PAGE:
LD: Oh, yes. After the divorce in 1973, I moved back to upstate New York, transferred by the company I was working for in Chicago, which was IIT Research Institute. They opened up an office by the Air Force base to do research in computers for the Air Force in Rome, New York, a small town. That’s where I became the manager and ran the office. It was a lot of fun. But getting divorced, that was the hardest time in my life. My husband insisted on having custody of our one child. I don’t think I’d do it the same way now, but I felt guilty for leaving him. I didn’t want to contest it. So he had custody.
MJC: What age was your child?
LD: She was five years old. At that time in Illinois there was no joint custody. If he had custody I knew she would always have a mother. But if I had custody, I don’t know if she would always have a father. That’s when I moved to Rome and I’d travel back a lot to Chicago. She spent vacations with me including all summer. That was the hardest time of my life. We have a very good relationship now. I’m really proud of her – she’s a math major, but much smarter than me. She has a PhD in math and is a professor at Boise State University, is married with two children, and doing very, very well.
MJC: Going back, you’re starting your own company.
LD: I started my own company and then went back to school doing some consulting while I was in my PhD program. Then worked for a technology company in Utica, New York for three or four years – always wanting to live in the Adirondacks. I was trying to figure out a way to do that. I was almost 60 and I ended up back doing some consulting and moved to the Adirondacks. It’s hard to continue with the consulting in such a remote place in 2000. So here I am in the computer field where things are changing so fast you had to be at the top of your field and it was almost impossible to do that while I was out in the boonies in the Adirondacks. By this time, I’m in a relationship with another man who was a professor at Syracuse University. We had been together for many, many years and he ended up retiring, and now we’re both in the Adirondacks.
In Chicago I was in a consciousness raising group. That was probably the reason I got divorced. It was we can do anything we want to do. We don’t have to stay in any traditional relationship. I had some great friends in Chicago in this consciousness raising group. Rome is a very conservative town and I had no friends there.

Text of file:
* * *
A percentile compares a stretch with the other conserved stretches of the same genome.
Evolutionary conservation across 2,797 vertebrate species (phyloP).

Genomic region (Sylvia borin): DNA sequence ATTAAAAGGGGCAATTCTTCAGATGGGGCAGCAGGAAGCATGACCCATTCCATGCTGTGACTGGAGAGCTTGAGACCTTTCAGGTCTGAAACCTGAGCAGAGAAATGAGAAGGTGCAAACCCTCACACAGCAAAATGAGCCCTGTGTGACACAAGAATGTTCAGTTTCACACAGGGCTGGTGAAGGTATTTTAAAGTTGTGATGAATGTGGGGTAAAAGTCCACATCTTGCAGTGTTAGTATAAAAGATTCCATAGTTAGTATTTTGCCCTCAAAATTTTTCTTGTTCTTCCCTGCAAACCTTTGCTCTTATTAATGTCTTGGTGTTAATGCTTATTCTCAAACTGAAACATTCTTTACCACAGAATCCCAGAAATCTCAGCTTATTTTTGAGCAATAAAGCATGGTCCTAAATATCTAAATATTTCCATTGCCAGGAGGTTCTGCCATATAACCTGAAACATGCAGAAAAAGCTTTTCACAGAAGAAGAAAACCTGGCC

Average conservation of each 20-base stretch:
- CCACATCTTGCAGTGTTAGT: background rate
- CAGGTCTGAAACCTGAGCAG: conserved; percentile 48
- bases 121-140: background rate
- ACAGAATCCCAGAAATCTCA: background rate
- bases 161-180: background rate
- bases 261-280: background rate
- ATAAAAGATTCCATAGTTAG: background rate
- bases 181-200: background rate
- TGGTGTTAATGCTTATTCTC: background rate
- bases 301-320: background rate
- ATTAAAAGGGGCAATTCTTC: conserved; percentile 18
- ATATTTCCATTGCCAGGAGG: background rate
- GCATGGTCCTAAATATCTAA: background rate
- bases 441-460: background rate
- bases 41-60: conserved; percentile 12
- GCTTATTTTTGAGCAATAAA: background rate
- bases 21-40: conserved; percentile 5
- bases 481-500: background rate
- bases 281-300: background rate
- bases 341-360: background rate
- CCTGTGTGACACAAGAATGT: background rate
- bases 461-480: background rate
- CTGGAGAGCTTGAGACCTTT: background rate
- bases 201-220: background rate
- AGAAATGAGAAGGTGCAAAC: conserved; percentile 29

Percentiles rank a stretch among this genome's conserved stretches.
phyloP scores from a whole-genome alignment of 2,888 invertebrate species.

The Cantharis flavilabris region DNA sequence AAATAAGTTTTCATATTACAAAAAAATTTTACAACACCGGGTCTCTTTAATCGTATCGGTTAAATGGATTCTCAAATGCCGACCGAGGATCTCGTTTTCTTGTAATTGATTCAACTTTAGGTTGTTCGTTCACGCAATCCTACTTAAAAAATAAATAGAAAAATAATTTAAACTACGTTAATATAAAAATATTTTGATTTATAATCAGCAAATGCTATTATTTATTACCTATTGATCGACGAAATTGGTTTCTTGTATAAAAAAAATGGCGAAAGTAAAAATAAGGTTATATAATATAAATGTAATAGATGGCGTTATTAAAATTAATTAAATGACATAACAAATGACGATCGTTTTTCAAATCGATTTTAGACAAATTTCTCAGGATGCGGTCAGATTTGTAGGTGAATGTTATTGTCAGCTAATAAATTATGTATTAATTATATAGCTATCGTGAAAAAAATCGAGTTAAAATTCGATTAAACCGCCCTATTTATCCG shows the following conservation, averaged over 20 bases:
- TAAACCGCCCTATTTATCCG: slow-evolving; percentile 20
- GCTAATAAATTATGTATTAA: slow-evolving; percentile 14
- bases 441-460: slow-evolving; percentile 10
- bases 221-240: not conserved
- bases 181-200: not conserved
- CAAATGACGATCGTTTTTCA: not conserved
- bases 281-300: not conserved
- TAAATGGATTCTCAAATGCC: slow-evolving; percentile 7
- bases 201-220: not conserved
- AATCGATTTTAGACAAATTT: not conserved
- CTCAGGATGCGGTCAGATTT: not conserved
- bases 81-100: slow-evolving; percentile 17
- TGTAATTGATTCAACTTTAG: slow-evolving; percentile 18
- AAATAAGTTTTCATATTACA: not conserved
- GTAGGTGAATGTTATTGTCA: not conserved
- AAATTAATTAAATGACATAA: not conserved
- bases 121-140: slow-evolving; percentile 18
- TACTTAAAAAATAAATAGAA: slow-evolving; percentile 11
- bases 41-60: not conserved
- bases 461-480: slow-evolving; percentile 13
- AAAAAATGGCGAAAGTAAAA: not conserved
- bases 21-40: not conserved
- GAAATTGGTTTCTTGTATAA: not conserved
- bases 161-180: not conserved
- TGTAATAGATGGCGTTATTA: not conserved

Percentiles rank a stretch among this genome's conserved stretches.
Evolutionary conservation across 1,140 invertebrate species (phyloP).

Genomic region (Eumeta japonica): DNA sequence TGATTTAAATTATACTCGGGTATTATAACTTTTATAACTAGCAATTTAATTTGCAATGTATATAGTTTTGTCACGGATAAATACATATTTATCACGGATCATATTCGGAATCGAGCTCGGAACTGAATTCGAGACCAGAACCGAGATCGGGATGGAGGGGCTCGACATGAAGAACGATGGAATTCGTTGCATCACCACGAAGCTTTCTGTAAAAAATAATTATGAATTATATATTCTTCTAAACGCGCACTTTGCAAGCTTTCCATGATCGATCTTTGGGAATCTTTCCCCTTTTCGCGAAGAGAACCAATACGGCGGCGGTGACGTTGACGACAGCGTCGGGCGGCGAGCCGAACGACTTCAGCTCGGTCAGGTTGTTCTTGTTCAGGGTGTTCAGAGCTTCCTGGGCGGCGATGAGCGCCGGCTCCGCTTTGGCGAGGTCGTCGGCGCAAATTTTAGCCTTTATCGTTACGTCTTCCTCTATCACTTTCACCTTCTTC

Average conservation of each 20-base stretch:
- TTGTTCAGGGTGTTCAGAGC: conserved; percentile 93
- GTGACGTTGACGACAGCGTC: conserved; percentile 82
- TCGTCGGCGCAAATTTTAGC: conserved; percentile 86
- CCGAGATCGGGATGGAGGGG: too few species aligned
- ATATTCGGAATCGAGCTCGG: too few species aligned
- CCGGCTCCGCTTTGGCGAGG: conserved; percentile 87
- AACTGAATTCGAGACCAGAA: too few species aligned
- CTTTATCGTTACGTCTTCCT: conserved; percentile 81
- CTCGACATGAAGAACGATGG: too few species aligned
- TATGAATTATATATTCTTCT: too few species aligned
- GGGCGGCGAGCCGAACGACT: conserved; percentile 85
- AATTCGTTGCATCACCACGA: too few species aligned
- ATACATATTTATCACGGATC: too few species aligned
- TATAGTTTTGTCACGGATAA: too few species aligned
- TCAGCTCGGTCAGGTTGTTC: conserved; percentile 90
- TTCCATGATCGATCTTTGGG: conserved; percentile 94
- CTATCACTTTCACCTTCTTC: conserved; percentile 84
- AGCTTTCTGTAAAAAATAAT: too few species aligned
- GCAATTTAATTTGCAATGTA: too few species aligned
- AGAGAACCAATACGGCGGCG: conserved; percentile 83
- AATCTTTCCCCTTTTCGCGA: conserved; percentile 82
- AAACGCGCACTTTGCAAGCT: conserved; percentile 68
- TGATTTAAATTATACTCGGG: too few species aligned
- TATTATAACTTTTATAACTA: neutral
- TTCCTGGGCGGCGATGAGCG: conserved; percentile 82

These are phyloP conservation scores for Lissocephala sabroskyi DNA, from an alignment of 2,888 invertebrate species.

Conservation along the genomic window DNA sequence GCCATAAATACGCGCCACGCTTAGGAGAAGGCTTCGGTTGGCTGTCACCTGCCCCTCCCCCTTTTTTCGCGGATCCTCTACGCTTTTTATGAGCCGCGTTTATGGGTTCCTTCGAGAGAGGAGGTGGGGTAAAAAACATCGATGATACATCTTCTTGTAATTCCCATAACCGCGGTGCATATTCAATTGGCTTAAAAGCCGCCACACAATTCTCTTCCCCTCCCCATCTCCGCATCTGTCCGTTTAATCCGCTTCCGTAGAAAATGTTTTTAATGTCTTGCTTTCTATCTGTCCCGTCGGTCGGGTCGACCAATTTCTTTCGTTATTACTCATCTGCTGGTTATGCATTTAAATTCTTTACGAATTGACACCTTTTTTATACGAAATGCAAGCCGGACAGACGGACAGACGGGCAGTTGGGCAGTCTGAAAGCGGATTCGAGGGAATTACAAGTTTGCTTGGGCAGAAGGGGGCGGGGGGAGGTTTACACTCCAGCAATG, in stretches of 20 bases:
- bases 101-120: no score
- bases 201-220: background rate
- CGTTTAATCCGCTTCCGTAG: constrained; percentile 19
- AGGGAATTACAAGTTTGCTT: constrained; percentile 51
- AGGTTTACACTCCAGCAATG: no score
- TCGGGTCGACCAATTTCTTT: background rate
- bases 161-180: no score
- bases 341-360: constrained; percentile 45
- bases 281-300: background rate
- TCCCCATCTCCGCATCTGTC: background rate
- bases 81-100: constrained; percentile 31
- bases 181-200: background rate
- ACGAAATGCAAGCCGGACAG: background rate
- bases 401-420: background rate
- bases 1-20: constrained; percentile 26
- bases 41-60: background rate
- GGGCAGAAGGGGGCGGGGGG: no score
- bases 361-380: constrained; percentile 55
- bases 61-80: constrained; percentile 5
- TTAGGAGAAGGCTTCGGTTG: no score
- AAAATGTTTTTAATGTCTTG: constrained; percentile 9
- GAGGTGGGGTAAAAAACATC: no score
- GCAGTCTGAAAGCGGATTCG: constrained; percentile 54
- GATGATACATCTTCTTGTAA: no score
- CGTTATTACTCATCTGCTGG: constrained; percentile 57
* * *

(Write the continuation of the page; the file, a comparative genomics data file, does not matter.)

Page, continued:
I found this letter to the editor in Ms. Magazine in 1974 from Marie Deyoe. She said they were opening up a women’s retreat for the summer in Paradox, New York, which is in the Adirondacks. As this was in the summer and my daughter was with me, the two of us drove to this woman’s retreat in Paradox, New York. I just got enthralled with what they were doing. I only went for a weekend, but I continued to follow what these independent women were doing.
Seven of the women who met at that retreat summer bought their own place in Athol, New York, which is even a smaller town than I was in. On twenty three acres they started this community, this commune. They left their husbands, they left their jobs and started a commune, called A Woman’s Place. I visited there twice after that when I was living in Rome. I never lived there, but I visited just those three times.
MJC: And then you decided to write a book about it.
LD: And then I decided to write a book about it. I had written two books before, one a memoir about growing up in the ’50s, ’60s, ’70s, and ’80s and my desire to live in the Adirondacks. I titled this book And I Know Too Much To Pretend taking a cue from having listened to Helen Reddy singing “I Am Woman” so many years ago. It’s a take-off of the 3rd line “And I know too much to go back and pretend.”